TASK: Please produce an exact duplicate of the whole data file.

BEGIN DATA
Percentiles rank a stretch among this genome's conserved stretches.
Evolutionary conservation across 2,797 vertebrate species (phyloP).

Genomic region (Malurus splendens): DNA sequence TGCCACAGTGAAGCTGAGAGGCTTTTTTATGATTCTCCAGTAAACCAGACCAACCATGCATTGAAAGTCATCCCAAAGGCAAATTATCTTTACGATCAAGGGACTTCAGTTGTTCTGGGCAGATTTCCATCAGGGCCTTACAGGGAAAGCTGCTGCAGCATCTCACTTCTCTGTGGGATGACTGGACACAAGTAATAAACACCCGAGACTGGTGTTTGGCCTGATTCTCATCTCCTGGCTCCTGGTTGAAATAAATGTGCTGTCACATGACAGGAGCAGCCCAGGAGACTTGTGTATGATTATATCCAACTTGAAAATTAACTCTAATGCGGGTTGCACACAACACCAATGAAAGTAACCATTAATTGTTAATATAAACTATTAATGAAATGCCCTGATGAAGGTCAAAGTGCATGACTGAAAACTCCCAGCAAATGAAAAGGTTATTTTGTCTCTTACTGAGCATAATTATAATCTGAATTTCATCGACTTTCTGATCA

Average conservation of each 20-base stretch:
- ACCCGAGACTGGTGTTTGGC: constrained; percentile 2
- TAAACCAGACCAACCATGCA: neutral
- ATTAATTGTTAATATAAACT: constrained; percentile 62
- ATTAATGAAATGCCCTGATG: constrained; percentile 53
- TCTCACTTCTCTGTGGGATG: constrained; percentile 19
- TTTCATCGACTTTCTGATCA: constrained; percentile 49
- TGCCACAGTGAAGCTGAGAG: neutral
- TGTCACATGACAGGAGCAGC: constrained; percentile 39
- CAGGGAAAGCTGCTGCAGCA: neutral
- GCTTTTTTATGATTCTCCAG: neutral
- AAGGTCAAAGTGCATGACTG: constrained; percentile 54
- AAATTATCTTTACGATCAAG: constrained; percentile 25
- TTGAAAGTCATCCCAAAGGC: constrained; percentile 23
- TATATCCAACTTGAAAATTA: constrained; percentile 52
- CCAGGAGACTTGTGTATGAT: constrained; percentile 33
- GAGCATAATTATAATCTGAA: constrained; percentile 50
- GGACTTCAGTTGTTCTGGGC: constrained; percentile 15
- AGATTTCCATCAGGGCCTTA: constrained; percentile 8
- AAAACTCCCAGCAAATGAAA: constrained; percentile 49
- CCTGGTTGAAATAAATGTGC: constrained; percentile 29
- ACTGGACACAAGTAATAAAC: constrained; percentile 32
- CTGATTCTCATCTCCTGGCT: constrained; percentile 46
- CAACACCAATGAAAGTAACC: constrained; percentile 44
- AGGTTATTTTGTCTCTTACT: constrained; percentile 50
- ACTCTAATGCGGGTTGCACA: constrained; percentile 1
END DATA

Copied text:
Percentiles rank a stretch among this genome's conserved stretches.
Evolutionary conservation across 2,797 vertebrate species (phyloP).

Genomic region (Malurus splendens): DNA sequence TGCCACAGTGAAGCTGAGAGGCTTTTTTATGATTCTCCAGTAAACCAGACCAACCATGCATTGAAAGTCATCCCAAAGGCAAATTATCTTTACGATCAAGGGACTTCAGTTGTTCTGGGCAGATTTCCATCAGGGCCTTACAGGGAAAGCTGCTGCAGCATCTCACTTCTCTGTGGGATGACTGGACACAAGTAATAAACACCCGAGACTGGTGTTTGGCCTGATTCTCATCTCCTGGCTCCTGGTTGAAATAAATGTGCTGTCACATGACAGGAGCAGCCCAGGAGACTTGTGTATGATTATATCCAACTTGAAAATTAACTCTAATGCGGGTTGCACACAACACCAATGAAAGTAACCATTAATTGTTAATATAAACTATTAATGAAATGCCCTGATGAAGGTCAAAGTGCATGACTGAAAACTCCCAGCAAATGAAAAGGTTATTTTGTCTCTTACTGAGCATAATTATAATCTGAATTTCATCGACTTTCTGATCA

Average conservation of each 20-base stretch:
- ACCCGAGACTGGTGTTTGGC: constrained; percentile 2
- TAAACCAGACCAACCATGCA: neutral
- ATTAATTGTTAATATAAACT: constrained; percentile 62
- ATTAATGAAATGCCCTGATG: constrained; percentile 53
- TCTCACTTCTCTGTGGGATG: constrained; percentile 19
- TTTCATCGACTTTCTGATCA: constrained; percentile 49
- TGCCACAGTGAAGCTGAGAG: neutral
- TGTCACATGACAGGAGCAGC: constrained; percentile 39
- CAGGGAAAGCTGCTGCAGCA: neutral
- GCTTTTTTATGATTCTCCAG: neutral
- AAGGTCAAAGTGCATGACTG: constrained; percentile 54
- AAATTATCTTTACGATCAAG: constrained; percentile 25
- TTGAAAGTCATCCCAAAGGC: constrained; percentile 23
- TATATCCAACTTGAAAATTA: constrained; percentile 52
- CCAGGAGACTTGTGTATGAT: constrained; percentile 33
- GAGCATAATTATAATCTGAA: constrained; percentile 50
- GGACTTCAGTTGTTCTGGGC: constrained; percentile 15
- AGATTTCCATCAGGGCCTTA: constrained; percentile 8
- AAAACTCCCAGCAAATGAAA: constrained; percentile 49
- CCTGGTTGAAATAAATGTGC: constrained; percentile 29
- ACTGGACACAAGTAATAAAC: constrained; percentile 32
- CTGATTCTCATCTCCTGGCT: constrained; percentile 46
- CAACACCAATGAAAGTAACC: constrained; percentile 44
- AGGTTATTTTGTCTCTTACT: constrained; percentile 50
- ACTCTAATGCGGGTTGCACA: constrained; percentile 1